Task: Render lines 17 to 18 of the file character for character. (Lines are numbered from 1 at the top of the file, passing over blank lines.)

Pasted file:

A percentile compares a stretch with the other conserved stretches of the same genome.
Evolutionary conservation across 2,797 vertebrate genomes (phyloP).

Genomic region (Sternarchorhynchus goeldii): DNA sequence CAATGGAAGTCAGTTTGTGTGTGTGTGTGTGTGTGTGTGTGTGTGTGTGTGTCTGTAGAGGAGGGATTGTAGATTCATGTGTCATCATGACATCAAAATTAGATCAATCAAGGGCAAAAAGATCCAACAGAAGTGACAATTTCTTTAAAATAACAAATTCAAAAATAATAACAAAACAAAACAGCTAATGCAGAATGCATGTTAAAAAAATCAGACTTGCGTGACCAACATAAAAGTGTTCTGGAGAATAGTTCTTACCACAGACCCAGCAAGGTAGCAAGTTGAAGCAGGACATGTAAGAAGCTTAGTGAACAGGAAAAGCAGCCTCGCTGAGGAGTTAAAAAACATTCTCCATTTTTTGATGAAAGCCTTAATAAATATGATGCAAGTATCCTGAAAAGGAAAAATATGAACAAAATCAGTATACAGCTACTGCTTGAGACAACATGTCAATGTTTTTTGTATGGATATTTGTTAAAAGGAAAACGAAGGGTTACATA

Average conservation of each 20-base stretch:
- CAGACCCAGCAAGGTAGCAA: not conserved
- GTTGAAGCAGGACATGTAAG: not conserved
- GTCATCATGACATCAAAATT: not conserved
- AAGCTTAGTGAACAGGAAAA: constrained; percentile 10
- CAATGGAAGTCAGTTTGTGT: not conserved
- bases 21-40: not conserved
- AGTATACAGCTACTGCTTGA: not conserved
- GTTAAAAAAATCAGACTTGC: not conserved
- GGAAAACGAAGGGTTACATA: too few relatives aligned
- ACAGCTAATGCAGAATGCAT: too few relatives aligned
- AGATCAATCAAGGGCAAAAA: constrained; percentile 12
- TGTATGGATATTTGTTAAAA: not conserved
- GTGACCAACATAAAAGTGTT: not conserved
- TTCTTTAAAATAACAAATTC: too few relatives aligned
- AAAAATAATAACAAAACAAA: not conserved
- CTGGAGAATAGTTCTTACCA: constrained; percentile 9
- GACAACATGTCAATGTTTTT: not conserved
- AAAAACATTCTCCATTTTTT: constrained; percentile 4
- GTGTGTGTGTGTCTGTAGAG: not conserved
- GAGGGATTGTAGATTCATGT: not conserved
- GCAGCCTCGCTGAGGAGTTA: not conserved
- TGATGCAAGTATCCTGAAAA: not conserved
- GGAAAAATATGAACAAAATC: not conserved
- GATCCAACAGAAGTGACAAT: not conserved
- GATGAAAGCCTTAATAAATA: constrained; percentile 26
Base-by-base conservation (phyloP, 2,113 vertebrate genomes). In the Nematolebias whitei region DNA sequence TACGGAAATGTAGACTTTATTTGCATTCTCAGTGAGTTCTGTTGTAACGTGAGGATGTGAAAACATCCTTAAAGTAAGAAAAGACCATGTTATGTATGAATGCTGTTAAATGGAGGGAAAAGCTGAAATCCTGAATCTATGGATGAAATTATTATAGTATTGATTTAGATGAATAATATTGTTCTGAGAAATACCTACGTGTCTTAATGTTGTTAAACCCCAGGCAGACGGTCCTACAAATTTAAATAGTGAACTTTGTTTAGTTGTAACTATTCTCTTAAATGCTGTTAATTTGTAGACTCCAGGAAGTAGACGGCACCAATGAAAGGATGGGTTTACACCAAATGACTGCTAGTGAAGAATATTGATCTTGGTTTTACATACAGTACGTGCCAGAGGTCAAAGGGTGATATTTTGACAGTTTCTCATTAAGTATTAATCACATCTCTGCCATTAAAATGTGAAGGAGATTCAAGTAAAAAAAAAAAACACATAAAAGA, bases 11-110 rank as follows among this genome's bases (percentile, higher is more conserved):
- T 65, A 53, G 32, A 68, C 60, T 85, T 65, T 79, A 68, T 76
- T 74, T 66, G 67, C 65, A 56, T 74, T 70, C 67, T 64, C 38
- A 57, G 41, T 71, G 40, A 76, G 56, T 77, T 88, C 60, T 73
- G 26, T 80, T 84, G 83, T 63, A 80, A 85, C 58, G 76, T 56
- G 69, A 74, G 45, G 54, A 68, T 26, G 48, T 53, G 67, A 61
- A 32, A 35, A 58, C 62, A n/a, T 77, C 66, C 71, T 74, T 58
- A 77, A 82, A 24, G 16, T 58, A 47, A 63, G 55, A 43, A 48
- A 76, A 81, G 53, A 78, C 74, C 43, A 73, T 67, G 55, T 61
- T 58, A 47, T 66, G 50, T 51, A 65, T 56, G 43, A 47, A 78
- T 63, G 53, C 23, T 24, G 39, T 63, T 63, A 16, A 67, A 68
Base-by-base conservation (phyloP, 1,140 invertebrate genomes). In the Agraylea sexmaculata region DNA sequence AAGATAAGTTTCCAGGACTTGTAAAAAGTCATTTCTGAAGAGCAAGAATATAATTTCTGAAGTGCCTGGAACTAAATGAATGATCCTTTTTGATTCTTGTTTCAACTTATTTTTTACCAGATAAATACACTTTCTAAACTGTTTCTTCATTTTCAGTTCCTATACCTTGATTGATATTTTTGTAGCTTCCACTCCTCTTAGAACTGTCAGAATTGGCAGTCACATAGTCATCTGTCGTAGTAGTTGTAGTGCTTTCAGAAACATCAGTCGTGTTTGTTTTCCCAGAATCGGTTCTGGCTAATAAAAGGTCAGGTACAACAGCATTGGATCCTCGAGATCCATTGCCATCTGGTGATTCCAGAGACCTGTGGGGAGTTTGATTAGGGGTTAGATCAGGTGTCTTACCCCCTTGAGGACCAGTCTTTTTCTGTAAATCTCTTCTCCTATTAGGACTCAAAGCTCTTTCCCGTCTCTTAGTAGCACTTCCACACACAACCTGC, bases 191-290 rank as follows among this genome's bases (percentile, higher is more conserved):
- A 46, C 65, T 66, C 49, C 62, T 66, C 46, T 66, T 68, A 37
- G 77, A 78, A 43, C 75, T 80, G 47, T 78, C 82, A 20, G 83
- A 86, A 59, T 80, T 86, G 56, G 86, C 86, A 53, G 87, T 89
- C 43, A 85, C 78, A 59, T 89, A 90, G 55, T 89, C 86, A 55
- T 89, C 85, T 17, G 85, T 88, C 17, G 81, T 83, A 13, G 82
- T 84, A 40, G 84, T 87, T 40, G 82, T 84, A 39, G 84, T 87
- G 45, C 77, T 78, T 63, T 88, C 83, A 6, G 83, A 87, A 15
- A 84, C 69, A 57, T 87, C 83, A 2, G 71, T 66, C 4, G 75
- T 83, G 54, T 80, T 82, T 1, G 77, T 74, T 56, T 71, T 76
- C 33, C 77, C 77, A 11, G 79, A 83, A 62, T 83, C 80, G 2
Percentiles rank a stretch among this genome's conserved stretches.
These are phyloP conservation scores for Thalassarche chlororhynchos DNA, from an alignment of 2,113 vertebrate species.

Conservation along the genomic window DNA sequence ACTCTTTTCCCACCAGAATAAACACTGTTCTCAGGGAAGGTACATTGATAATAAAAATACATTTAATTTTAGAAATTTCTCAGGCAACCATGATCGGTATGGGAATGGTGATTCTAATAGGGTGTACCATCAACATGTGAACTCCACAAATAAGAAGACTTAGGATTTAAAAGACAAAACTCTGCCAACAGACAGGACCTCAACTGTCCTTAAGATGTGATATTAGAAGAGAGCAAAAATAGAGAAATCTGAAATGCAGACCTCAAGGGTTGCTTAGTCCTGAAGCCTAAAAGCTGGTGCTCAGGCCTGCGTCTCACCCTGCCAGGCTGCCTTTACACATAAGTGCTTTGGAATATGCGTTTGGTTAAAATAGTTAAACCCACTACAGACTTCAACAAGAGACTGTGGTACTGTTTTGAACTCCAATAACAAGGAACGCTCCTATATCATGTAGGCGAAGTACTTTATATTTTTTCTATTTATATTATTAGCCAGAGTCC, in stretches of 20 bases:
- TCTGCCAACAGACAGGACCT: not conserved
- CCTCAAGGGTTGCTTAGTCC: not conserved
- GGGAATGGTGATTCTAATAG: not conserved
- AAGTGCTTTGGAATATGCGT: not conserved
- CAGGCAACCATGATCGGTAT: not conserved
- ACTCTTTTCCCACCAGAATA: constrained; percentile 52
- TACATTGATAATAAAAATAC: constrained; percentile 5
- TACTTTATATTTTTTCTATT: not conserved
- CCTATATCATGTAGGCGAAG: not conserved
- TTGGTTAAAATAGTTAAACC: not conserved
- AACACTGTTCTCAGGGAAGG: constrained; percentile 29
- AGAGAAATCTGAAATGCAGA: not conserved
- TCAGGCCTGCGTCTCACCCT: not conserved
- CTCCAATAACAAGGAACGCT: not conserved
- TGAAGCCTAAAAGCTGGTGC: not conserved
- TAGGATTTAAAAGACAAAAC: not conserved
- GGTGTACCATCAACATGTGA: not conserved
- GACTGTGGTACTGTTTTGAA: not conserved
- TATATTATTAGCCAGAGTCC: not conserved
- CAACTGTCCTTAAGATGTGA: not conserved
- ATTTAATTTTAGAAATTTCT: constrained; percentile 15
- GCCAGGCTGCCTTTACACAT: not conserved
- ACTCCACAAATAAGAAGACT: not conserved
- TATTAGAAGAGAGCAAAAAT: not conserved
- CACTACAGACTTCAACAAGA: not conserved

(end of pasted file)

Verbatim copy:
- GTGACCAACATAAAAGTGTT: not conserved
- TTCTTTAAAATAACAAATTC: too few relatives aligned